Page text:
Higher Resolution Image The velocity vectors provide a picture of how the flow develops downstream of the inlet. As the boundary layer grows, the flow near the wall is retarded by viscous friction. Note the sloping arrows in the near wall region close to the inlet. This indicates that the slowing of the flow in the near-wall region results in an injection of fluid into the region away from the wall to satisfy mass conservation. Thus, the velocity outside the boundary layer increases. By default, one vector is drawn at the center of each cell. This can be seen by turning on the grid in the vector plot: Select Draw Grid in the Vectors menu and then click Display in the Grid Display as well as the Vectors menus. Velocity vectors are the default, but you

can also plot other vector quantities. See section 27.1.3 of the user manual for more details about the vector plot functionality.

Centerline Velocity
Here, we'll plot the variation of the axial velocity along the centerline. In order to start the process (Click) Results > Plots > XY Plot... > Set Up.. as shown below.

Higher Resolution Image In the Solution XY Plot menu make sure that Position on X Axis is selected , and X is set to 1 and Y is set to 0. This tells FLUENT to plot the x-coordinate value on the abscissa of the graph. Next, select Velocity... for the first box underneath Y Axis Function and select Axial Velocity for the second box. Please note that X Axis Function and Y Axis Function describe the x and y axes of the graph, which should not be confused with the x and y directions of the pipe. Finally, select centerline under Surfaces since we are plotting the axial velocity along the centerline. This finishes setting up the plotting parameters. Your Solution XY Plot should look exactly the same as the following image.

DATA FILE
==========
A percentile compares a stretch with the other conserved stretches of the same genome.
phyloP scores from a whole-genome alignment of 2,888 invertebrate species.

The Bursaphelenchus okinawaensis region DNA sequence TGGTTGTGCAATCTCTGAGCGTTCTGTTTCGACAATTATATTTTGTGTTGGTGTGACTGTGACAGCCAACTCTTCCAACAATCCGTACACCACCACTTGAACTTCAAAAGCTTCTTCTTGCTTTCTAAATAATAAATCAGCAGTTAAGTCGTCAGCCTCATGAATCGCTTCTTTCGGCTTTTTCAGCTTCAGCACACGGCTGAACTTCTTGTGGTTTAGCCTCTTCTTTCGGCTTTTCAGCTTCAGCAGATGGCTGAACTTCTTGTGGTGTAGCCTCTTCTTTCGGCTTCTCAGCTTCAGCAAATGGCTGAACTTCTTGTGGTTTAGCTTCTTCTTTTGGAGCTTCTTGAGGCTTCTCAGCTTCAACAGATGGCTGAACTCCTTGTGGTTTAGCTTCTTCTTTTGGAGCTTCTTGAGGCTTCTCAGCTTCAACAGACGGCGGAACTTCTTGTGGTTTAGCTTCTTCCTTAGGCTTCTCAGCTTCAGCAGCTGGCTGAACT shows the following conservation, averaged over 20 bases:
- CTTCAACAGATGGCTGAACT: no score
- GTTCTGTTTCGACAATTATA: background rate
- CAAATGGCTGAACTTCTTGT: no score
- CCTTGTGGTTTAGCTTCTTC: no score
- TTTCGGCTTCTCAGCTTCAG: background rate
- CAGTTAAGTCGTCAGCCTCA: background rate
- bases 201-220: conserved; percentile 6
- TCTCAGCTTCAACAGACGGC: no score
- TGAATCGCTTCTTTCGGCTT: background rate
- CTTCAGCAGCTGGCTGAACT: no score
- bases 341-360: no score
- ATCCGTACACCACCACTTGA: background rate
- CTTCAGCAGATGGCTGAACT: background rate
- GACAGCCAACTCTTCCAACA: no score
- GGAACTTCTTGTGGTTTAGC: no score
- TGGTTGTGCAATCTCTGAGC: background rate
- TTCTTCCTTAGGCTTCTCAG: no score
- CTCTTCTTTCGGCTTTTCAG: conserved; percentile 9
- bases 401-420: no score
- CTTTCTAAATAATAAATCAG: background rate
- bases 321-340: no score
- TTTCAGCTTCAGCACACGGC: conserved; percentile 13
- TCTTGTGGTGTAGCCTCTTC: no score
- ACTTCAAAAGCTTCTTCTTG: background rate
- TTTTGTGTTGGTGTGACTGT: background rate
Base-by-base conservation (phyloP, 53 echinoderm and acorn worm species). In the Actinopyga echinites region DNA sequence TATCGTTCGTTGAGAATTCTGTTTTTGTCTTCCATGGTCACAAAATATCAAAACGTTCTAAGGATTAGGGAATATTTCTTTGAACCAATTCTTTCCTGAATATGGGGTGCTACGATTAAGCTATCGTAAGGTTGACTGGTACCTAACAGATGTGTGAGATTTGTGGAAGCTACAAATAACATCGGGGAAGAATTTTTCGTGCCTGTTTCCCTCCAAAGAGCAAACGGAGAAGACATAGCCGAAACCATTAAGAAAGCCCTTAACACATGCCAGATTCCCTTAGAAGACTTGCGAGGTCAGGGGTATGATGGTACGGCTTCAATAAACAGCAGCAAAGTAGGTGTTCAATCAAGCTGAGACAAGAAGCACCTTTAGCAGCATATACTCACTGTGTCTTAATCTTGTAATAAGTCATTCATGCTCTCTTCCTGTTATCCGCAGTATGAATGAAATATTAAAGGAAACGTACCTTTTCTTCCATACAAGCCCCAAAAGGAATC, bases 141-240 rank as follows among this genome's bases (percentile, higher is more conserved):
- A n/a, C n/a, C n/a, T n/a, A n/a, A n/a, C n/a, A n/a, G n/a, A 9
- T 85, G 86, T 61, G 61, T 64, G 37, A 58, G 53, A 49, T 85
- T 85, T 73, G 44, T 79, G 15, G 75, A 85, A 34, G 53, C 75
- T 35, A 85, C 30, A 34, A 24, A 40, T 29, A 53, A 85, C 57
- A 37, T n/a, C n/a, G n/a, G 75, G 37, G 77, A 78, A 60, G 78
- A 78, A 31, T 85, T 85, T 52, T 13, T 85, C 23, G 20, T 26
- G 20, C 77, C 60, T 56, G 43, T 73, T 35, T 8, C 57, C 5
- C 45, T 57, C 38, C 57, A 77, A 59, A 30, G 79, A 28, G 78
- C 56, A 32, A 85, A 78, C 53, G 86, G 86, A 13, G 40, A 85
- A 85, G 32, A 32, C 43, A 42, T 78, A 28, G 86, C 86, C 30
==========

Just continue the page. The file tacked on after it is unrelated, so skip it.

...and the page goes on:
Higher Resolution Image Now, click Plot. The plot of the axial velocity as a function of distance along the centerline now appears.

Higher Resolution Image In the graph that comes up, we can see that the velocity reaches a constant value beyond a certain distance from the inlet. This is the fully-developed flow region. At this point the graph will be modified such that the fully developed regions results are truncated. That is, the range of the axes will be reconfigured. Open the Solution XY Plot menu, then click on Axes..., as shown below.